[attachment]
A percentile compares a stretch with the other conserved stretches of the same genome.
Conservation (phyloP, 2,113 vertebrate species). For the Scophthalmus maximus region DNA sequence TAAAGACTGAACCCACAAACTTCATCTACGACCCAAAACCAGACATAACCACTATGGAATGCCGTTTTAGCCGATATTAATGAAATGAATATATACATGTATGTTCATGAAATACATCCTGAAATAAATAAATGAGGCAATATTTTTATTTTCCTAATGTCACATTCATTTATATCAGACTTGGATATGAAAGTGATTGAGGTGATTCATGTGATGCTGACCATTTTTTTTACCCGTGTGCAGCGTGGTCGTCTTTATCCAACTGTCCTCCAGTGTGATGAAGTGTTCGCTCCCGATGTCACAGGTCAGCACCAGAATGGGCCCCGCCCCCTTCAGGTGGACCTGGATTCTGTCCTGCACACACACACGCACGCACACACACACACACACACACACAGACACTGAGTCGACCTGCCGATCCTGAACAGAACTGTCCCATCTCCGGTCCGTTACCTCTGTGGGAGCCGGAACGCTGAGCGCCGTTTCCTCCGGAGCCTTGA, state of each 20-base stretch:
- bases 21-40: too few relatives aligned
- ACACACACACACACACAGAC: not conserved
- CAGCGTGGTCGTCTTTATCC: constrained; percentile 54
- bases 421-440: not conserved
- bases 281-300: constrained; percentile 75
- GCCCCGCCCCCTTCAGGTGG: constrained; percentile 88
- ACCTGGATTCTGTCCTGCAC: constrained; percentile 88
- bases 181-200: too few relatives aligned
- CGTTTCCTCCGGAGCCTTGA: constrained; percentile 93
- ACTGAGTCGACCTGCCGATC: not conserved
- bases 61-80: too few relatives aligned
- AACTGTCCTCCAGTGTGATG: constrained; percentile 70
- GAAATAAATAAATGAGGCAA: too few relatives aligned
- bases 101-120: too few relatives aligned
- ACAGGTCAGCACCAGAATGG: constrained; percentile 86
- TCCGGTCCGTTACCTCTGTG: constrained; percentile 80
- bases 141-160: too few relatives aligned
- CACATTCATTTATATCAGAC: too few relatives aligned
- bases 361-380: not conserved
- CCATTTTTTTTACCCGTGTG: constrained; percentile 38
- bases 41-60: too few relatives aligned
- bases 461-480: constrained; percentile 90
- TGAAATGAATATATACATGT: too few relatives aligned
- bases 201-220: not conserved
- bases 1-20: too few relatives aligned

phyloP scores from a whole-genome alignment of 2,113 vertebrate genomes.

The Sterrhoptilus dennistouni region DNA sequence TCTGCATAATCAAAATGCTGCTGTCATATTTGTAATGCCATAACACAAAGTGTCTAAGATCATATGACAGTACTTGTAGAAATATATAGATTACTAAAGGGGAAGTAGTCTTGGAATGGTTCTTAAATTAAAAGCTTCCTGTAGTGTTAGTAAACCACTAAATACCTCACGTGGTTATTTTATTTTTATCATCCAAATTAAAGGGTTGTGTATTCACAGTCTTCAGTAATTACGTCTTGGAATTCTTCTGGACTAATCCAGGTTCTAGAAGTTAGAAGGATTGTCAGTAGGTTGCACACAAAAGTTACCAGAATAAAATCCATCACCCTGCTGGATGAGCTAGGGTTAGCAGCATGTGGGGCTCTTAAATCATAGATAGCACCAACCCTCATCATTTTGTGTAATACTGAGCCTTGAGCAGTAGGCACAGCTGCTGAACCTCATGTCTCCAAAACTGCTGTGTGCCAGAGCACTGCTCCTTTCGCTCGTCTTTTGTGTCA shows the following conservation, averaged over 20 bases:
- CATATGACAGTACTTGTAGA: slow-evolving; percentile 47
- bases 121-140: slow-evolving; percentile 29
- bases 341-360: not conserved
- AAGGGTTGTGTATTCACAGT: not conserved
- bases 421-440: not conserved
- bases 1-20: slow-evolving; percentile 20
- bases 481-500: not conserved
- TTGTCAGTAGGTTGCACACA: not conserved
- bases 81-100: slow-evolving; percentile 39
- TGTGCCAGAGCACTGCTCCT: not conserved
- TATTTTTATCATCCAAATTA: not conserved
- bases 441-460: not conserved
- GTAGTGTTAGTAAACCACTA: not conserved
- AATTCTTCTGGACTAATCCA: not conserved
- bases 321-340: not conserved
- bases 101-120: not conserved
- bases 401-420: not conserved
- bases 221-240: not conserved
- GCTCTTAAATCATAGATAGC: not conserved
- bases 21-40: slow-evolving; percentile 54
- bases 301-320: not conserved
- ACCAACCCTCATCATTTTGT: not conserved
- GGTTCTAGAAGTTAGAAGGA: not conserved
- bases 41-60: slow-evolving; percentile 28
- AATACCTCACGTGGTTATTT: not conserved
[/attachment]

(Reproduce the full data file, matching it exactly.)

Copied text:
A percentile compares a stretch with the other conserved stretches of the same genome.
Conservation (phyloP, 2,113 vertebrate species). For the Scophthalmus maximus region DNA sequence TAAAGACTGAACCCACAAACTTCATCTACGACCCAAAACCAGACATAACCACTATGGAATGCCGTTTTAGCCGATATTAATGAAATGAATATATACATGTATGTTCATGAAATACATCCTGAAATAAATAAATGAGGCAATATTTTTATTTTCCTAATGTCACATTCATTTATATCAGACTTGGATATGAAAGTGATTGAGGTGATTCATGTGATGCTGACCATTTTTTTTACCCGTGTGCAGCGTGGTCGTCTTTATCCAACTGTCCTCCAGTGTGATGAAGTGTTCGCTCCCGATGTCACAGGTCAGCACCAGAATGGGCCCCGCCCCCTTCAGGTGGACCTGGATTCTGTCCTGCACACACACACGCACGCACACACACACACACACACACACAGACACTGAGTCGACCTGCCGATCCTGAACAGAACTGTCCCATCTCCGGTCCGTTACCTCTGTGGGAGCCGGAACGCTGAGCGCCGTTTCCTCCGGAGCCTTGA, state of each 20-base stretch:
- bases 21-40: too few relatives aligned
- ACACACACACACACACAGAC: not conserved
- CAGCGTGGTCGTCTTTATCC: constrained; percentile 54
- bases 421-440: not conserved
- bases 281-300: constrained; percentile 75
- GCCCCGCCCCCTTCAGGTGG: constrained; percentile 88
- ACCTGGATTCTGTCCTGCAC: constrained; percentile 88
- bases 181-200: too few relatives aligned
- CGTTTCCTCCGGAGCCTTGA: constrained; percentile 93
- ACTGAGTCGACCTGCCGATC: not conserved
- bases 61-80: too few relatives aligned
- AACTGTCCTCCAGTGTGATG: constrained; percentile 70
- GAAATAAATAAATGAGGCAA: too few relatives aligned
- bases 101-120: too few relatives aligned
- ACAGGTCAGCACCAGAATGG: constrained; percentile 86
- TCCGGTCCGTTACCTCTGTG: constrained; percentile 80
- bases 141-160: too few relatives aligned
- CACATTCATTTATATCAGAC: too few relatives aligned
- bases 361-380: not conserved
- CCATTTTTTTTACCCGTGTG: constrained; percentile 38
- bases 41-60: too few relatives aligned
- bases 461-480: constrained; percentile 90
- TGAAATGAATATATACATGT: too few relatives aligned
- bases 201-220: not conserved
- bases 1-20: too few relatives aligned

phyloP scores from a whole-genome alignment of 2,113 vertebrate genomes.

The Sterrhoptilus dennistouni region DNA sequence TCTGCATAATCAAAATGCTGCTGTCATATTTGTAATGCCATAACACAAAGTGTCTAAGATCATATGACAGTACTTGTAGAAATATATAGATTACTAAAGGGGAAGTAGTCTTGGAATGGTTCTTAAATTAAAAGCTTCCTGTAGTGTTAGTAAACCACTAAATACCTCACGTGGTTATTTTATTTTTATCATCCAAATTAAAGGGTTGTGTATTCACAGTCTTCAGTAATTACGTCTTGGAATTCTTCTGGACTAATCCAGGTTCTAGAAGTTAGAAGGATTGTCAGTAGGTTGCACACAAAAGTTACCAGAATAAAATCCATCACCCTGCTGGATGAGCTAGGGTTAGCAGCATGTGGGGCTCTTAAATCATAGATAGCACCAACCCTCATCATTTTGTGTAATACTGAGCCTTGAGCAGTAGGCACAGCTGCTGAACCTCATGTCTCCAAAACTGCTGTGTGCCAGAGCACTGCTCCTTTCGCTCGTCTTTTGTGTCA shows the following conservation, averaged over 20 bases:
- CATATGACAGTACTTGTAGA: slow-evolving; percentile 47
- bases 121-140: slow-evolving; percentile 29
- bases 341-360: not conserved
- AAGGGTTGTGTATTCACAGT: not conserved
- bases 421-440: not conserved
- bases 1-20: slow-evolving; percentile 20
- bases 481-500: not conserved
- TTGTCAGTAGGTTGCACACA: not conserved
- bases 81-100: slow-evolving; percentile 39
- TGTGCCAGAGCACTGCTCCT: not conserved
- TATTTTTATCATCCAAATTA: not conserved
- bases 441-460: not conserved
- GTAGTGTTAGTAAACCACTA: not conserved
- AATTCTTCTGGACTAATCCA: not conserved
- bases 321-340: not conserved
- bases 101-120: not conserved
- bases 401-420: not conserved
- bases 221-240: not conserved
- GCTCTTAAATCATAGATAGC: not conserved
- bases 21-40: slow-evolving; percentile 54
- bases 301-320: not conserved
- ACCAACCCTCATCATTTTGT: not conserved
- GGTTCTAGAAGTTAGAAGGA: not conserved
- bases 41-60: slow-evolving; percentile 28
- AATACCTCACGTGGTTATTT: not conserved